Lend me your ears. Let’s talk a moment about the chilling death of satire that the fracas around Oscar Eustis’s staging of Julius Caesar, and, yes, also about the earlier debacle concerning Kathy Griffin, who lost a number of gigs, possibly her career, following her appearing in a photo holding a fake severed Trump head. And when I heard about Eustis’s Julius Caesar, who claimed emphatically on NPR that his intention was not a parody but a tragedy, that there was no glee in his version of the Shakespearean assassination. Beauty is the eye . . .

However, theater and art are among the few ways that “average” folks have of speaking directly to power. Artists and writers have poked fun at their overlords since Aristophanes. William Hogarth in the 1660s depicted rulers as monstrous beasts – if he were alive today, he’d make Trump look so hideous, it would make Kathy Griffin’s jab seem like a summer kiss.

But, just in this year, we are seeing a attempt to silence satire and criticism that is chilling – I’d say unprecedented, but there is precedent, actually – in in countries that lose their rights of free speech. In any case, if you believe that Trump is Julius Caesar, well, I’m not so sure. I’m more in agreement with this article, instead.

THE TONY AWARDS, HO HUM

I really don’t have much to say about The Tonys this year, which were really much ado about nothing. I haven’t seen Dear Evan Hanson yet, but I was pleased that a new work won – and how could you not be delighted with former Los Angelino Ben Platt’s enthusiastic award speech? And, while they kept us on tinder hooks as to whether Bette Midler would perform – she didn’t, and the number with David Hyde Pierce was really a ho hummer – but she at least gave a whiz bang of an acceptance speech, telling the band to “shut that crap up” when they tried to interrupt her before she was finished.

But Kevin Spacey as host. I mean, really: In 2017, we’re getting Johnny Carson imitations on the Tonys? I’m in my 50s and I barely remember who Johnny Carson was. Probably one third of the award-winners in the audience, in their 20s and 30s, got the joke. Even worse was his imitation of Bill Clinton, which just felt mean. I noticed he didn’t try to imitate our current orange-headed leader – but perhaps Standards and Practices put the kibosh on the idea. One can imagine that in our present climate, if Fox and Friends went on about a Trump imitation on the Tonys, it would cause Netflix to cancel House of Cards.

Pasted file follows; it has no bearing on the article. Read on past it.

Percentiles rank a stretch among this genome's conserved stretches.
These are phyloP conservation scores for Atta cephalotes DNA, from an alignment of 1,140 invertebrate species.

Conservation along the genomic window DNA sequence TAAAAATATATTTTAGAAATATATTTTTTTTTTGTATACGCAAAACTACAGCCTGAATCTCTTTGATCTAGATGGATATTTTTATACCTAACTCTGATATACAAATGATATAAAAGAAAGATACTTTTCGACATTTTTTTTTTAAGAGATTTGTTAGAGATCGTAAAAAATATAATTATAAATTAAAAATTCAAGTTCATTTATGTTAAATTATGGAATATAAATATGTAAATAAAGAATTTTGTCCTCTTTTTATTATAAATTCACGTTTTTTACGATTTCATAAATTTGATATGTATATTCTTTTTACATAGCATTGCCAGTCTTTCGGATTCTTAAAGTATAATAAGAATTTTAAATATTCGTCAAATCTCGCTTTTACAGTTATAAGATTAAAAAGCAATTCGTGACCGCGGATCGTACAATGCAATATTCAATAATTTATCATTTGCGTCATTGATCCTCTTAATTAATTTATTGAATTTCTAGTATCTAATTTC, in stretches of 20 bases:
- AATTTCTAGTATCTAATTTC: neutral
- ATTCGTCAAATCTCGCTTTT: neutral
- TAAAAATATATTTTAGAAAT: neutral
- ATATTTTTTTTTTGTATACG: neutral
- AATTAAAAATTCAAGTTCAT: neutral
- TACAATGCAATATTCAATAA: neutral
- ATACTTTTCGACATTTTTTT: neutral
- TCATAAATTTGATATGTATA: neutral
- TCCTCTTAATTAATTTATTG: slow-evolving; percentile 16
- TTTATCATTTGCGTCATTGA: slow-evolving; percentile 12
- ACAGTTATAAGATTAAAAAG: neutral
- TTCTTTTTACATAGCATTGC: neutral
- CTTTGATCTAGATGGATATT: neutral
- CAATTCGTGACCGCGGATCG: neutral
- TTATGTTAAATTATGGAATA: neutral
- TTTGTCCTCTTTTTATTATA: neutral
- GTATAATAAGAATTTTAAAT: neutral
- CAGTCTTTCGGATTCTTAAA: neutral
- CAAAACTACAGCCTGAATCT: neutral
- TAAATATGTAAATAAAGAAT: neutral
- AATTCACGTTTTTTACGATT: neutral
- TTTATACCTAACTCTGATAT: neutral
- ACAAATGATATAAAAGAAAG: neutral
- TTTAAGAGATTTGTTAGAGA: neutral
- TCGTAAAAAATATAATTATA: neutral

I am frankly far more enthused by last week’s release of the Shubert Awards, a series of grants that the Shubert Foundation distributes to theaters across the country. This year, a large number of LA Theaters were the honored recipients of the Schubert largesse, including some bona fide surprises. Of course, you’d expect some of the grand winners to include the Center Theater Group ($200k), the Geffen ($110k), and Pasadena Playhouse ($30k). LA Stage Alliance was awarded $15k. But there were also awards to some of our beloved smaller companies, including Rogue Machine ($10k), Cornerstone ($60k), A Noise Within ($25k), and the Odyssey ($30k). Congratulations to all the award grantees, and try not to spend all that dough at an Opening Night Party!

GARY SMOOT

Gary Smoot

Stage Raw was sorry to hear about the passing of the great local and Seattle theater designer Gary Smoot, who died in Seattle last May. Amongst his many contributions to shows at L.A.’s Circle X, Smoot served as production designer for productions of Love Loves a Pornographer, The American Book of the Dead, and for his extremely memorable set design in Great Men of Science, No 21 and 22. He’d been a multi-award winner of many LA Weekly, Garland, and LADCC accolades, and, in addition to frequent gigs with New York theaters, was a long time company member of Seattle’s Annex Theatre.

In a note to Stage Raw, Smoot’s longtime collaborator Jillian Armenante, noted that “he was an amazing artist who affected communities in Seattle, Los Angeles, and NYC theater. He had an incredible ability to think outside the box and accomplish a great deal for very little. He was integral in forming the early aesthetic of Annex Theater (now in its 30 year in Seattle) and at Circle X, having designed many of their early successes. He literally won an Ovation Award with a $200 set budget!”

Paul Mullin, a playwright who Smoot frequently designed for, most memorably in the 2006 production of Louis Slotin Sonata, noted, “I will never be the same. I had plans for projects that only Gary could help me with. I am lost without him. But being lost as an artist is kind of the point I guess. It just happens to feel like shit at the moment.”

Smoot’s longtime partner Jamey Hood added, “He brought as much joy, wit, and magic to our relationship as he did to his design work. His uncontainable creative energy was attractive both on stage and off, but at the same time, he was consistently genuine, accessible, and authentic.”

The theater community’s invited to attend a special Memorial to honor Smoot, to be held Sunday, June 18 at 6 PM at Barnsdall Theater in the Barnsdall Art Park. RSVP here.